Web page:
Fourth International Intensive course in Old Javanese
Yogyakarta, Central Java, Indonesia, 15 July 2018
Aiming to support the training of a new generation of Old Javanese philologists and to stimulate international collaboration in this field, the École française d'Extrême-Orient (French School of Asian Studies, EFEO) and the National Library of the Republic of Indonesia (Perpusnas), with support from the École Pratique des Hautes Études (Paris), PSL Research University (Paris), and the Royal Netherlands Institute for Southeast Asian and Caribbean Studies (KITLV), will co-organize this year, for the fourth time, an international intensive course in Old Javanese.
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French minister Mr Edouard Philippe's official trip to Beijing
Beijing, China, 26 June 2018
During French minister Mr Edouard Philippe's official trip to Beijing, Guillaume Dutournier (in charge of Efeo's Beijing center) has assisted the prime minister during two visits on June the 25th : a private tour of the Confucius Temple, the Imperial Academy, as well as a tour of the Temple of heaven alongside the french delegation. The visit of these iconic symbols of chinese imperial history enabled the exposition of EFEO's academic cooperations with its local partners throughout China. Furthermore, it also provided an opportunity to emphasize on the importance of a long-term field presence, in order to improve our understanding of China. (photo credits AFP)
Talk by Christophe Pottier ''Archéologie du Grand Angkor: nouvelles données sur l'architecture du paysage''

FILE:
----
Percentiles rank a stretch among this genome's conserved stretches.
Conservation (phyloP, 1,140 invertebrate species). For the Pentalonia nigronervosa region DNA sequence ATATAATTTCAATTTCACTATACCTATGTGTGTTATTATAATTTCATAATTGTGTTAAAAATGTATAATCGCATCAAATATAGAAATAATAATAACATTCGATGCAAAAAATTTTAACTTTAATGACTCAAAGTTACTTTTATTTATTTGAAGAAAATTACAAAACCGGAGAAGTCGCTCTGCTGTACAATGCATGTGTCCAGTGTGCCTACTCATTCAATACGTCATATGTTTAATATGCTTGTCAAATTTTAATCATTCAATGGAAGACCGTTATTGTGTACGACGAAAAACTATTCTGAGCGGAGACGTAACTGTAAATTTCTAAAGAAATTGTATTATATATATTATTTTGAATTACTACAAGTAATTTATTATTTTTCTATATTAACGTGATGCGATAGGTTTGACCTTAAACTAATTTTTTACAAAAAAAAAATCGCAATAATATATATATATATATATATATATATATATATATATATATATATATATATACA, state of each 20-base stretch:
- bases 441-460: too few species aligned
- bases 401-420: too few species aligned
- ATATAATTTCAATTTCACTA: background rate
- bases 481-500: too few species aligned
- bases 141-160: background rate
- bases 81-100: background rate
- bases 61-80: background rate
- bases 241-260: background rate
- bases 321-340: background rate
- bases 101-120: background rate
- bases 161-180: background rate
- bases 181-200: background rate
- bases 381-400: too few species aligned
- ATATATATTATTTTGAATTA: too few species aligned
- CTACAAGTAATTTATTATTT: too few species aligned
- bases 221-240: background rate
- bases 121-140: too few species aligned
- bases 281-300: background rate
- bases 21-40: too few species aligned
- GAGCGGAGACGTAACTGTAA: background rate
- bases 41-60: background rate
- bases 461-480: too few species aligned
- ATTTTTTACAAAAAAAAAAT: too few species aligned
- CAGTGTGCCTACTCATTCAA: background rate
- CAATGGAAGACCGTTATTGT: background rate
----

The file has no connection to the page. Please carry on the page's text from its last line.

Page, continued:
Paris, France, 22 June 2018
On Friday, 22th, as Christophe Pottier speaks on Archéologie du Grand Angkor: nouvelles données sur l'architecture du paysage.

At 3.30 pm, public sitting in the Grande salle des séances, Institut de France, 23, Quai de Conti, 75006 Paris.
12th DocAsie Day
Paris, France, 20 June 2018
The next DocAsie meetings will take place from June 20th to 22nd in Paris, at the Maison de l'Asie and at the Campus Condorcet (Maison des Sciences de l’Homme Paris Nord). For these 12th Days, the focus will be on the treatment of sound funds as well as the presentation of precious and / or specialized funds.
The provisional program is available HERE.
Registrations are closed.

(Manuscrit rituel bouddhique MS.SL.59 dit « collection de mudrās », Népal, XIXe siècle, collection Sylvain Lévi, Institut d'études indiennes du Collège de France)
Paris EFEO Seminar
Paris, France, 18 June 2018
Monday 18th June Arlo Griffiths (EFEO) speaks on Histoire sociale des brahmanes en Inde et les modes de transmission du corpus védique.

11 a.m. to 12:30 p.m. (Free admission)
Maison de l'Asie, First floor salon, 22 avenue du Président Wilson, 75116 Paris